When the next tour started, in Knoxville, Tennessee, on May 20, “there was no longer any pretense of keeping up appearances,” Guralnick writes. “The idea was simply to get Elvis out onstage and keep him upright for the hour he was scheduled to perform.” So it went for the rest of that spring, with Presley stumbling and lurching through show after show. One June concert in Omaha was especially bad; to Guralnick, listening to a recording made of the show, Elvis “gives the impression of a man crying out for help when he knows help will not come.” As the tour promoter Tom Hulett said, “It was like he was saying, ‘Okay, here I am, I’m dying, f--- it.’”
From the end of June through July and into mid-August, Presley stayed at home, rarely leaving his bedroom. Sometimes his girlfriend, Ginger Alden, was with him, sometimes not; it was an on-and-off relationship. After sunrise on August 16, he and Ginger went to bed (he kept an inverted schedule). At about 8 a.m. he still hadn’t fallen asleep, and he told Ginger he was going into the bathroom to read. Awaking at about 1:30 p.m., she found herself alone in bed and went to check on him.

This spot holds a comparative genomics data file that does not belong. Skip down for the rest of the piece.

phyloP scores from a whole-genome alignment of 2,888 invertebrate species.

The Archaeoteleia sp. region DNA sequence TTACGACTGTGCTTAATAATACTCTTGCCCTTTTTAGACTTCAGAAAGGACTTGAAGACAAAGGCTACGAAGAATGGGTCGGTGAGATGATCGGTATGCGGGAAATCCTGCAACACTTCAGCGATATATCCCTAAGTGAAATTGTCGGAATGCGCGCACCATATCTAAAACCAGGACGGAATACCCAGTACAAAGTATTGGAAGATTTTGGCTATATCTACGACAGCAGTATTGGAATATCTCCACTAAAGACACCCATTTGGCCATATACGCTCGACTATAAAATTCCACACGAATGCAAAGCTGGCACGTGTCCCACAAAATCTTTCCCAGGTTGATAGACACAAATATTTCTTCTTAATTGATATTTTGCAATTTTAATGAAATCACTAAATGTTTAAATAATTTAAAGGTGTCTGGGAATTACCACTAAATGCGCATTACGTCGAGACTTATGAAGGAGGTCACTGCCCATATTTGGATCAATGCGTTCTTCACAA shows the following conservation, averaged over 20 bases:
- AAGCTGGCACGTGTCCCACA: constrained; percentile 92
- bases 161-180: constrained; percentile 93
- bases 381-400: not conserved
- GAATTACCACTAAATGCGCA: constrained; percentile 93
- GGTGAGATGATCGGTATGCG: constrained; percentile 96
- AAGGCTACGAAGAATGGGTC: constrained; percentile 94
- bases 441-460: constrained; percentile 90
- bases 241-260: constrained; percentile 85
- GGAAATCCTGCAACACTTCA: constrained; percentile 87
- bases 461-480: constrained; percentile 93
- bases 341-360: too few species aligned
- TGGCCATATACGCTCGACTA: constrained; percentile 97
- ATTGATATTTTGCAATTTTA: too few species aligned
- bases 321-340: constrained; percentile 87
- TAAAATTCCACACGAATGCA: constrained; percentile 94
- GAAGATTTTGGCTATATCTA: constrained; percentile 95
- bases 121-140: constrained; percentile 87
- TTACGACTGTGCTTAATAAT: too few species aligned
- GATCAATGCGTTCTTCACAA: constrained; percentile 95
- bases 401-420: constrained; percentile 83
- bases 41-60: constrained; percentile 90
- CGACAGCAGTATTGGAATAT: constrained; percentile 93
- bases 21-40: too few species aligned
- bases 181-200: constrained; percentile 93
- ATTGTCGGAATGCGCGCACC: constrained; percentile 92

Entering the bathroom, she found him lying on the carpet, his face in a puddle of vomit. There was a bathroom intercom; she called downstairs and told a bodyguard that something was horribly wrong. Within minutes the bathroom was crowded with people “surrounding the almost unrecognizable body,” Guralnick writes. “[Presley’s] face was swollen and purplish, the tongue was discolored and sticking out of his mouth, the eyeballs blood red.” An ambulance sped him to Baptist Memorial Hospital, where efforts to revive him were futile. He was pronounced dead at 3:30 p.m.
The autopsy, which began at 7 p.m., was still going on when the Shelby County medical examiner, Dr. Jerry Francisco, told the gathered press that Elvis Presley had died of cardiac arrhythmia. This was the sanitized version, which Francisco would stick to. Meanwhile, Baptist Hospital sent blood and other fluid and tissue samples to Bio-Science Laboratories in California, one of the nation’s top toxicology labs. Bio-Science found 14 drugs in Elvis’s system, 10 in significant quantities. Codeine was present at 10 times the therapeutic level, methaqualone (Quaalude) at a toxic level, and three others on the toxic borderline. The conclusion was clear: Elvis died from polypharmacy, or the simultaneous use of multiple drugs. Actually, as Charles Thompson and James Cole point out in their book The Death of Elvis, “the codeine alone, in lower concentrations than Elvis’s, had put people in their graves.”